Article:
Saturday, April 04, 2009
Monday, March 30, 2009
Just Friday, I heard David Brooks, conservative New York Times columnist, call the Republican budget a "...well, to be frank, a joke..." Meanwhile, Mitch McConnell says he smells victory. In the next elections, it will the Republicans who march back to power. And what exactly are the Republicans triumphantly offering us?
Here's Sen. Judd Gregg: "We believe you create prosperity by having an affordable government that pursues its responsibilities without excessive costs, taxes or debt..."
For 30 years, and in the last decade especially, Republicans got their way. Did they reduce government? No. They expanded it. Not only that, they poured hundreds of billions of dollars into nation building. Costs? Skyrocketed. Taxes? They went up. By cynically passing off federal taxation to the state and municipal level they forced local taxes to increase nationwide. By defunding the country's infrastructure, we now have a critical mess to clean up.
Our tax money is being poured into Iraq, Afghanistan, Pakistan, AIG, Swiss UBS, England's Barclay's, rentention bonuses, executive bonuses, etc... This is the Republican legacy, and we're paying for and will be paying for it for years to come.
And now, to hear Republicans, like a bunch of chicken littles, running around crying socialism, big-government, socialism, taxes, debt, socialism, big-government, socialism, taxes, debt, socialism, big-government, socialism, taxes, debt...
It's more than the back can bear...
Health Care - Every member of Congress recieves government-run, socialized health-care paid for by our taxes. Good enough for them, but not good enough for us?
Gregg says: "We also believe you improve everyone's health care not by nationalizing the health care system and putting the government between you and your doctor, but by assuring that every American has access to quality health insurance and choices in health care."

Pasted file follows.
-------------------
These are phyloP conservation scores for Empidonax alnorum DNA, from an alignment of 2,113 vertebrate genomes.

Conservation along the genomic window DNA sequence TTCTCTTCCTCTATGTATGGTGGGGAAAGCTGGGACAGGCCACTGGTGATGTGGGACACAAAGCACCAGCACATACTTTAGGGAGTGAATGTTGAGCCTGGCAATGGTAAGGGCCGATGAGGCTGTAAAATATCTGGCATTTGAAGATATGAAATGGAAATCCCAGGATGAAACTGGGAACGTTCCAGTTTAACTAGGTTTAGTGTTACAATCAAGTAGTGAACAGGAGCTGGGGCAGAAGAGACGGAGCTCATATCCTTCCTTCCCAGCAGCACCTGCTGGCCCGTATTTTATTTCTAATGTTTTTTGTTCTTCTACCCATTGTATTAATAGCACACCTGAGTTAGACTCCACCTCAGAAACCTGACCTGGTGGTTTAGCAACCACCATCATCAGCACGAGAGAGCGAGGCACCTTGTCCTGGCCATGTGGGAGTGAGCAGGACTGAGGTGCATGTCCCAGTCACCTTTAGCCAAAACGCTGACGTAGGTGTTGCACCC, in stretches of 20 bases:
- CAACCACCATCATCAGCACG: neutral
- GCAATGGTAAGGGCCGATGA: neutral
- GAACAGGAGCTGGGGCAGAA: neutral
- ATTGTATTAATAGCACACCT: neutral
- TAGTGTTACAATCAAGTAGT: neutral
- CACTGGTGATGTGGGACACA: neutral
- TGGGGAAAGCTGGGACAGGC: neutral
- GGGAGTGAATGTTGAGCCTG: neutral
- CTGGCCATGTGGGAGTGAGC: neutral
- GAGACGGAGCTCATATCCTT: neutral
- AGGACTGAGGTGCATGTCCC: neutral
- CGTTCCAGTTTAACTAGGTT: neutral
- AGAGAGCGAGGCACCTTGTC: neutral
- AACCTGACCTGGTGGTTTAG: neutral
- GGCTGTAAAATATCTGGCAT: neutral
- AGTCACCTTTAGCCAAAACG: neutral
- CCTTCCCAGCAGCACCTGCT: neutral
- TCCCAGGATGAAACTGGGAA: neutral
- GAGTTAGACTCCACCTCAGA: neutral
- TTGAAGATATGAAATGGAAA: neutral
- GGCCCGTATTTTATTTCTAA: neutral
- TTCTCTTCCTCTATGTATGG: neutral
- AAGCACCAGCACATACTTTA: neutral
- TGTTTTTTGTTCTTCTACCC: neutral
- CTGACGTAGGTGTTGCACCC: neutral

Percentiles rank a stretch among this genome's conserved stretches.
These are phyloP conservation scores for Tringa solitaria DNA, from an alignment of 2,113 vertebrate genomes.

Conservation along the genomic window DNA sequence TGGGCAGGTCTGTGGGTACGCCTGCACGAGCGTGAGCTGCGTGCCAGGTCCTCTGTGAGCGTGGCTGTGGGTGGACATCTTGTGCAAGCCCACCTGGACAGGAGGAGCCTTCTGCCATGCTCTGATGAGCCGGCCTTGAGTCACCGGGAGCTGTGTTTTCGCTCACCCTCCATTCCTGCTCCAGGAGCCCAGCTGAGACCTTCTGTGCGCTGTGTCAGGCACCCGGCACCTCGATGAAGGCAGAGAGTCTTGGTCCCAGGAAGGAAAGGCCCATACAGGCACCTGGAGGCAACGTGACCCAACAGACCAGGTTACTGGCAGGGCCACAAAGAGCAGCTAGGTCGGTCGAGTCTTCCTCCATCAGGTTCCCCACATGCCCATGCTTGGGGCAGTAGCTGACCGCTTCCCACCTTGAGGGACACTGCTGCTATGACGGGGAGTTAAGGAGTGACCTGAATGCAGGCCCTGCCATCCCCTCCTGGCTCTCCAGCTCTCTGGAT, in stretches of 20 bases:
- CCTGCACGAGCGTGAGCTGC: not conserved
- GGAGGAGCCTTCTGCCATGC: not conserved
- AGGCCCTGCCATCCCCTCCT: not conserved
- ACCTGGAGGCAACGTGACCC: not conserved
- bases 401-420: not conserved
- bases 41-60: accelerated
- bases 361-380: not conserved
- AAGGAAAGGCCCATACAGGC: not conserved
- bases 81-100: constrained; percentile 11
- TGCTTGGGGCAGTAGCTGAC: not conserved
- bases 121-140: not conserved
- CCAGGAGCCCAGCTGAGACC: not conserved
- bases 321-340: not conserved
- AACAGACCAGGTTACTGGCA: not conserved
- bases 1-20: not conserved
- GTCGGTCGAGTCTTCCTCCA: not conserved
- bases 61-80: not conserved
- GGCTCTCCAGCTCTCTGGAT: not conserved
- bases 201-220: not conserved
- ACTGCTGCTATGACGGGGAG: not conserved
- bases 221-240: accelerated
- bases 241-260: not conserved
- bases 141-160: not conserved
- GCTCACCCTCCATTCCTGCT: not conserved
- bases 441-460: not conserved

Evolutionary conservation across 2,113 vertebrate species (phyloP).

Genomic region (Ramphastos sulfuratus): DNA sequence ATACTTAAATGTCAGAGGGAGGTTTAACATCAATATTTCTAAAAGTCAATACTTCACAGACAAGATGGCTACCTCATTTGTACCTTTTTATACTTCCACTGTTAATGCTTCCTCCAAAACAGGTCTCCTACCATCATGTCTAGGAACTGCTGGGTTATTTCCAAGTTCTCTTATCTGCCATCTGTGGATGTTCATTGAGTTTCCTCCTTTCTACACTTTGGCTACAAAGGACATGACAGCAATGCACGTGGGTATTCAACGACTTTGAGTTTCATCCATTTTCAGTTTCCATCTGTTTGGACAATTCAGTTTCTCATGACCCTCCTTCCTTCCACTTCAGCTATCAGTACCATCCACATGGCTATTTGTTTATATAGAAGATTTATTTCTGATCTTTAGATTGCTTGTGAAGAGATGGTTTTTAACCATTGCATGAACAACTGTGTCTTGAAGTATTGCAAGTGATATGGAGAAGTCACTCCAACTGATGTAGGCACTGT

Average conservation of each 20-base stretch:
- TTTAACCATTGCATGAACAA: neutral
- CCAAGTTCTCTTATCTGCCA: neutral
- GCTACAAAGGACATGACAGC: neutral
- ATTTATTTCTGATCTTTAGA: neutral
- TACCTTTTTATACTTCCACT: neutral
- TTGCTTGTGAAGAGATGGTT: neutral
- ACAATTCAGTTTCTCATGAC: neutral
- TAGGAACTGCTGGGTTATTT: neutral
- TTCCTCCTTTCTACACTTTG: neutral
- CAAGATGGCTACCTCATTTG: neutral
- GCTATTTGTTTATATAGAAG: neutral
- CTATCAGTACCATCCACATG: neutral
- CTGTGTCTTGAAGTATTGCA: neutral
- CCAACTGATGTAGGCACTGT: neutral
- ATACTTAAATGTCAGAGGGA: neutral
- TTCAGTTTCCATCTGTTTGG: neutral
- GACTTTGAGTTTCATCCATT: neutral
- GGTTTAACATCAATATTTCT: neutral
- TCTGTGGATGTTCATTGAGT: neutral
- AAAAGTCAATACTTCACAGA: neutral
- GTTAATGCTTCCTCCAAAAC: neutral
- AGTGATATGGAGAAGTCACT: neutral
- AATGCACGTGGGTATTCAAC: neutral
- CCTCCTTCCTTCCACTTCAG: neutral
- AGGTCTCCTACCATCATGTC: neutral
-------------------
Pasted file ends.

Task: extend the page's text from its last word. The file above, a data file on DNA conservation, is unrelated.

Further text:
Really? And that would be why Gregg is covered by government health care, at tax payer expense? He seems to like it...
Big Government - If the government doesn't assume the role of governing, then somebody else will. Enron, AIG, Bear Stearns, etc... and didn't they do a good job?
Gregg: "It is the individual American who creates prosperity and good jobs, not the government."
Government is of the people, by the people, for the people, but then the Gregg probably isn't familiar with that document.
Taxes - The Republican borrow & spend strategy of governing only passes on debt to the next administration - raising taxes on all of us. It's much cheaper to maintain a bridge, than to rebuild it. It's much cheaper to educate your children than imprison them.
Taxes educate our children. Taxes keep us out of debt. Taxes maintain the health of our infrastructure.
Under Republican governance, our children are undereducated, our country's debt is owned by the Chinese and our infrastructure is collapsing.
Posted by upinVermont at 4:24 AM
Monday, March 23, 2009
"I believe banking institutions are more dangerous to our liberties than standing armies. If the American people ever allow private banks to control the issue of their currency, first by inflation, then by deflation, the banks and corporations that will grow up around the banks will deprive the people of all properties until their children wake up homeless on the continent their fathers conquered."